The medical model versus the nursing model: A difference in philosophy


I recently blogged about the question of what the difference is between a doctor and a nurse, now that advanced practice nurses can do so many of the same things physicians do.  As both a nurse and a doctor I thought maybe I could wade into that quagmire.  In that post I suggested that the real difference is one of ultimate responsibility.  A reader pointed out that this is actually not true: in some states NPs and others practice independently.  I also realized this statement of mine was a little insulting to nurses, somehow suggesting that they willingly abdicate responsibility for their patients.  So I’ve thought about it and I have a new opinion.

The difference is one of philosophy.  The medical model versus the nursing model.  Until recently I found this distinction annoying and reductive, diminishing the individual differences each of us have.  There is an actual definition for “the medical model”.  Here is what says:

“The traditional approach to the diagnosis and treatment of illness as practiced by physicians in the Western world since the time of Koch and Pasteur. The physician focuses on the defect, or dysfunction, within the patient, using a problem-solving approach. The medical history, physical examination, and diagnostic tests provide the basis for the identification and treatment of a specific illness. The medical model is thus focused on the physical and biologic aspects of specific diseases and conditions.”

The term medical model has been used in both complimentary and derogatory ways, but it is generally the way doctors think.  There is no definition of the nursing model, but nursing has some practice models/theories that emphasize the more holistic approach to disease that is taken by nursing.  For example, three British nurses back in the ’90s came up with a model called “The Activities of Living” model.  It views a disease in the context of what the patient can and cannot do for themselves.  They list activities of living like so:

  • breathing
  • eating and drinking
  • eliminating
  • controlling body temperature
  • mobilizing
  • sleeping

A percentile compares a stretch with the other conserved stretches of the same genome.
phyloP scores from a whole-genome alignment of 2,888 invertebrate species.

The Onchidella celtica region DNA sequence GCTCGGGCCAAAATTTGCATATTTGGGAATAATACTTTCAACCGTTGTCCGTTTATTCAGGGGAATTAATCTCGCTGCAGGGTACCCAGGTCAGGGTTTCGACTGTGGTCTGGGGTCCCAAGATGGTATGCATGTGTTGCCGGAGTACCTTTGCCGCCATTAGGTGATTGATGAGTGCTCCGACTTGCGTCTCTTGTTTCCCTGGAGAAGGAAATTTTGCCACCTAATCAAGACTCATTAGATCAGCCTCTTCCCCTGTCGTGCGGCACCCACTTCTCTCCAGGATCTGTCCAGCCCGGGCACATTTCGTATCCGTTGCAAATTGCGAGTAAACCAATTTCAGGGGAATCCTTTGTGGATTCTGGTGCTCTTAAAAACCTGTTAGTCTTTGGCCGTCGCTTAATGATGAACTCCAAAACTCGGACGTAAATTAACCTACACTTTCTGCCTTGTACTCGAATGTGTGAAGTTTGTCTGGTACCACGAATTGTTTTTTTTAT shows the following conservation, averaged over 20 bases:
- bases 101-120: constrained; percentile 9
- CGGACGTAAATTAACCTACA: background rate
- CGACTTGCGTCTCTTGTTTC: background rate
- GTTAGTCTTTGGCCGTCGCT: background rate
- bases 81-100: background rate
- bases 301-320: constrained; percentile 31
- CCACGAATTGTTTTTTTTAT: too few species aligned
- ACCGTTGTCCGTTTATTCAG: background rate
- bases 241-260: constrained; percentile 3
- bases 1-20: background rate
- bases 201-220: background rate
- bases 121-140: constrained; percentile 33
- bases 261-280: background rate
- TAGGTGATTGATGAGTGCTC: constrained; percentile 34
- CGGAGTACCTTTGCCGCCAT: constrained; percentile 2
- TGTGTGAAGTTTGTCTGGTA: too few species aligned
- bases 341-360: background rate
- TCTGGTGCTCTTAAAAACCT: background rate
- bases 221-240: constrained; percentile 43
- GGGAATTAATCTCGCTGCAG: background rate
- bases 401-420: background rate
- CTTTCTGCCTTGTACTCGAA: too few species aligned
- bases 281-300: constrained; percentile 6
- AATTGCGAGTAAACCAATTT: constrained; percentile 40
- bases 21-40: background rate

• maintaining a safe environment
  • communicating
  • personal care and dressing
  • working and playing
  • expressing sexuality
  • dying

No actual disease diagnosis there, right?  More of a life-systems overview than an organ-systems overview. Another famous nursing model is one by Dorthea Orem.  Similar to the Activities of Living model, this one defines areas of self-care deficits brought on by the disease process.  So you might have “deficit in urinary function” for an enlarged prostate, or “deficit in oxygenation” or “deficit in respiratory function” for someone with pneumonia.  In a way this is kind of silly, since the model sort of seems like it’s re-naming diseases with different names, but what it emphasizes is that although the nurse knows pathophysiologically what pneumonia is and how to treat it, she/he also sees the pneumonia in the larger context of the patient not being able to do something he could do before, that is: breathe normally.

You kind of need both viewpoints don’t you?  Say you broke your foot.  You need a doctor (or an advanced practice nurse experienced with orthopedics, or a physician assistant who reads x-rays every day) to confirm that your foot is broken.  You also need someone who is going to recognize that this foot injury causes you to lose the ability to do things in your life that you could do easily before.  The doctor might prescribe pain-killers, but the nurse might come along and also prescribe a visiting nurse, extra ace-wraps, the number of a good babysitter, etc.  The medical model might consider this “soft science” but which person is going to make your actual life better, not just your foot?  That’s the difference.

Shirie Leng is an anesthesiologist who blogs at medicine for real.


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